Flashcards in Fluid Balance And Blood Products Deck (38):
Fluid balance =
Total body weight=
Body weight x 0.6
What is fundamental for homeostasis?
The movement of solutes to help move water
Osmosis causes ...
Water to shift, aiming for equal solute concentration
What do plasma proteins (albumin, fibrigin,globulins) produce?
During inflammation ...
Proteins leak out due to blood vessel
The arterial end of the capillary has ...
High hydrostatic pressure and low oncotic pressure
Fluid leaves the capillary
The venous end of the capillary has ...
Low hydrostatic pressure and high oncotic pressure
Waste products enter the capillary
The biochemical signs of dehydration:
Raised urea and normal createnin
The biochemical signs of AKI:
Raised urea and raised createnin
What are the ranges of mean arterial pressure (MAP)
Normal = 70-110mmHg
Poor perfusion =
Mean arterial pressure (MAP) =
Cardiac output (CO) x systolic vascular resistance (SVR) + central venous pressure (CVP)
What is the normal value for central venous pressure?
What must be considered for pts who are NBM?
Does the pt require fluids as they can become dehydrated very quickly
What are the problems with pts who have oedemas?
Increased capillary permeability can lead to sepsis and cellulitis
Increased venous pressure can lead to heart failure
Decreased oncotic pressure and albumin can lead to liver disease
What are the symptoms of pulmonary oedema?
Increased respiratory rate
Shortness of breath
Pink frowfy sputum
What is the treatment for pulmonary oedema?
Respiratory assessment Supplementary O2
Change of position
Covert compensated =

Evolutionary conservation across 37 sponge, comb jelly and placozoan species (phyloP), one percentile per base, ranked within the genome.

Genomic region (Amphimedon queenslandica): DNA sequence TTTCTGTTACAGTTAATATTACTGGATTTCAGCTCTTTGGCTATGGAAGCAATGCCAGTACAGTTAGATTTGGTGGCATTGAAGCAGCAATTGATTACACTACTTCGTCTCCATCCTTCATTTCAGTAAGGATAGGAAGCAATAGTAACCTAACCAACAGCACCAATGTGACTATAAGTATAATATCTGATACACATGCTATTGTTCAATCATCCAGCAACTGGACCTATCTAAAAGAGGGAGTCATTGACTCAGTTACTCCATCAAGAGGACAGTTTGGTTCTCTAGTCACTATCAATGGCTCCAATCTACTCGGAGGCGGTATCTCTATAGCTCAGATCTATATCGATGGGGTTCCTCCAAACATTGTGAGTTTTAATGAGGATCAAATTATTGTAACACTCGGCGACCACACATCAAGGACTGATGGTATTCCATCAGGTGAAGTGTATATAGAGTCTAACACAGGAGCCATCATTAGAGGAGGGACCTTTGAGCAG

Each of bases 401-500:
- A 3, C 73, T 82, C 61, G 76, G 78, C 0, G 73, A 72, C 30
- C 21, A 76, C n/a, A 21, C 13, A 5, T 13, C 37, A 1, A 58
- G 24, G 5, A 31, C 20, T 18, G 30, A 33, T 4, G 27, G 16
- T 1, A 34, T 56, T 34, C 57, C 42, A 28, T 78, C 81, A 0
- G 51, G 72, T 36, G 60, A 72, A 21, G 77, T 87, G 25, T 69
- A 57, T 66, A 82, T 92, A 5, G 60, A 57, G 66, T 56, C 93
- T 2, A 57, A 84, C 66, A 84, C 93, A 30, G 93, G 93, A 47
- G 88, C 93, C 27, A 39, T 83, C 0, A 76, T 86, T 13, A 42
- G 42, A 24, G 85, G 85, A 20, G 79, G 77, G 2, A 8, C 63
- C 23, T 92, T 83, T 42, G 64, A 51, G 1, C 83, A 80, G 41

Reduced intravascular volume
Overt compensated =
Tachy and wide pulse pressure
How to manage pts with fluid deficits?
Provide fluids - best route, type of fluid, quantity, how quickly
Crystalloid fluids (solutes of lower molecular weight)
Colloid fluids (large molecules which are artificial)
What are the risks of IV therapy?
Air embolus leading to a PE
Fluid going into the tissue instead of the blood vessel
Fluids being given too fast
What are some examples of Crystalloid fluids?
What are some examples of colloid fluids?
Why do pts require red blood cell transfusions?
Blood loss and to enhance O2 carrying capacity of blood
Why do pts with AKI become anaemic?
Due to a decrease in decreased erythropoietin
The life span of blood is ...
What is important to remember for women of child bearing age?
The blood needs to be cross matched, be Rhesus matched and be Kell-
Who is the universal donor and universal recipient for red blood transfusion?
Universal donor = O
Universal recipient = AB
Who is the universal donor and universal recipient for blood plasma transfusion?
Universal donor = AB
Universal recipient = O
What are the adverse effects of a blood transfusion?
Acute haemolysis due to mismatch
Anaphylaxis due to preservatives in blood
Transfusion associated lung injury (breathless, SOB - can happen hrs after, immediate CXR required)
What to look for if a pt is having a reaction to a blood transfusion?
Itch and rash
What is the life span of platelets?
How long does it take to transfuse platelets?
Why would a pt require a platelet transfusion?
For enhancement of coagulation of blood
Why would a pt require a fresh frozen plasma (FFP) transfusion?
For replacement of coagulation factors
How long does it take to transfuse fresh frozen plasma (FFP)?